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Tuesday 18th June 2019

6040/18969

I woke up at 5am, even though I could have slept til 8. Back in Devon my son woke up at the same time. Looks like we are psychically connected and I will never get to rest again - until he is a teenager when I will be able to sleep til 2pm.
It was a long wait for my train, but somehow I was pulling into Barnstaple station (unfortunately shortened to BNP on my ticket - also unnecessarily surely? Loads of letters they could have pulled out there) not long after midday. The slow train from Exeter to the land of the BNP looked ancient and was somewhat rickety, but I was filled with nostalgia as we passed through the old West Country stations on the way. None of them were ones that I would have visited as a teenager, but they were all little living museums to rail travel and gave my heart a Proustian rush of joy. 
And having come from horrible busy London, it was great to be immersed into the slower but friendlier world of the Country of the West. An elderly couple next to me gently asked the young female conductor why there was such a chilly draught in the train and she said it was due to there being no door between the two carriages, but said it would ne less draughty a little further up the train and helped the pair move themselves and things up to somewhere warmer. She was very friendly and attentive and made my heart glow with pride for the general area in which I grew up. You wouldn’t get this service in London for sure, but people have time for each other here. It’s the best place in the world.
As I wallowed in my idyll of times past the train stopped and another man got on the train and sat in the seats the older people had vacated. He was twitching and belching and unshaven and even though I didn’t look directly at him I could sense he was trouble. He was making enough noise for me to realise he wanted people to look round at him so the the could start something with them. He had his feet up on the seats and was moaning gently and exuded trouble through his very pores.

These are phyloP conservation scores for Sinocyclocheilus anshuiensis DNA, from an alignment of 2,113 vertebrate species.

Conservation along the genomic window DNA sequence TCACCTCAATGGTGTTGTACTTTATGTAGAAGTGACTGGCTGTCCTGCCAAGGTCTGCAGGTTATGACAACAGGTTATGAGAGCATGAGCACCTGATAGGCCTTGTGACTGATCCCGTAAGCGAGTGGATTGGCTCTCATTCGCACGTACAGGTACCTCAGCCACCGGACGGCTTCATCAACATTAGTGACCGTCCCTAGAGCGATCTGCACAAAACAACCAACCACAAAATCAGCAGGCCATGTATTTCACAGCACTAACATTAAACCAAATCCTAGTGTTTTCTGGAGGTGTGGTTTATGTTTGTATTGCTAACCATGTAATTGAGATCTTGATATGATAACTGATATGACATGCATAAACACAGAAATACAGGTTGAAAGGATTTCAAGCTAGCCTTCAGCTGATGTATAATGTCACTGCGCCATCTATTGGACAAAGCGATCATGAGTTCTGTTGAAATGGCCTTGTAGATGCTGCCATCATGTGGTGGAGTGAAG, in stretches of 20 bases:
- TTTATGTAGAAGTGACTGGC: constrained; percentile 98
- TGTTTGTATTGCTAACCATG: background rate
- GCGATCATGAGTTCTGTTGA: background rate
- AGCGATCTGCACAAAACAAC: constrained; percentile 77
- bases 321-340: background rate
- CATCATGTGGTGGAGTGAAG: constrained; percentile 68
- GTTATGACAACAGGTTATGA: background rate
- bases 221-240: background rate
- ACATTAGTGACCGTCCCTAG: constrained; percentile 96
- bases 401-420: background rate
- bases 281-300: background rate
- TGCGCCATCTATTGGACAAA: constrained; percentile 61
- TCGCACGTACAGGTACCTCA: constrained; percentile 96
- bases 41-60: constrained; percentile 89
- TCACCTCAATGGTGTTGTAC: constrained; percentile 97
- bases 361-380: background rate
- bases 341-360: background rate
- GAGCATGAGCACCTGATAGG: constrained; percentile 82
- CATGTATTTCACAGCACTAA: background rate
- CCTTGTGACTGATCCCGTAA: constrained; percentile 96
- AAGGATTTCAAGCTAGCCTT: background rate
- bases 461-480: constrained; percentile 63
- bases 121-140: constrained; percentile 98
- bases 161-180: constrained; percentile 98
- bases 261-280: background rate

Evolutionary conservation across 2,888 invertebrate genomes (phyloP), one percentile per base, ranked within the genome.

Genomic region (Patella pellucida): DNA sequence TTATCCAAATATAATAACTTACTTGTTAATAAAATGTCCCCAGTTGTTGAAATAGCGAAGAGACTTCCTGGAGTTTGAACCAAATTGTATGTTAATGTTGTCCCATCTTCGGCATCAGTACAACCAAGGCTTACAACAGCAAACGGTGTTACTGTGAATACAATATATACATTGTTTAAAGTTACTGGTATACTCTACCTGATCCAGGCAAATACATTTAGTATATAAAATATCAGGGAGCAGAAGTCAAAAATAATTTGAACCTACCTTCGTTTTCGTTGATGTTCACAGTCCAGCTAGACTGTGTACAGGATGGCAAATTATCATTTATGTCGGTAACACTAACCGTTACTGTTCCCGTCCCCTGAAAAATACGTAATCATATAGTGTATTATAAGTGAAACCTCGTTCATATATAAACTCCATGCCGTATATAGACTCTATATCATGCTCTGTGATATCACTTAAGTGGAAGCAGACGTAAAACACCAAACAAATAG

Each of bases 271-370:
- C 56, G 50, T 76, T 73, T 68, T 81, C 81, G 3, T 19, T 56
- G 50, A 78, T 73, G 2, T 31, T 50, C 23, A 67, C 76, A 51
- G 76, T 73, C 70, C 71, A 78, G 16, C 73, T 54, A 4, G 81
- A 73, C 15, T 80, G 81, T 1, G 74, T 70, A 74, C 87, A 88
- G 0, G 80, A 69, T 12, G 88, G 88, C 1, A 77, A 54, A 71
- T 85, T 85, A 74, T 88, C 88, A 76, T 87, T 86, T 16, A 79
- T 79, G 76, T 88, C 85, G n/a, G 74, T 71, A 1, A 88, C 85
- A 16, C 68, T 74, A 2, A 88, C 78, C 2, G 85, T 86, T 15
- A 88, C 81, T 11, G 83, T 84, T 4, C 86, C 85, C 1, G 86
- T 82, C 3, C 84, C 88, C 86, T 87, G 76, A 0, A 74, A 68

I didn’t really like the fact that he was sitting behind me, so that if he kicked off I’d be unprepared for whatever was coming at me.
The belching continued and then suddenly he vacated his seat and made for the toilet and then noisily and copiously threw up.
Perhaps the West Country is not quite as idyllic as I remembered. Just as the stations reminded me of that golden time of solo travel and the potential of the world, this man was the other side of my youth, frightening strangers, high on something or coming down from something who were ready to punch you in the head for looking at them the wrong way.
Whilst he puked I moved to another carriage to be away from him and pretend that the West Country was all wild flowers and honey bees and a Karimor backpack filled to the brim as I set off on adventures that never quite came to anything.


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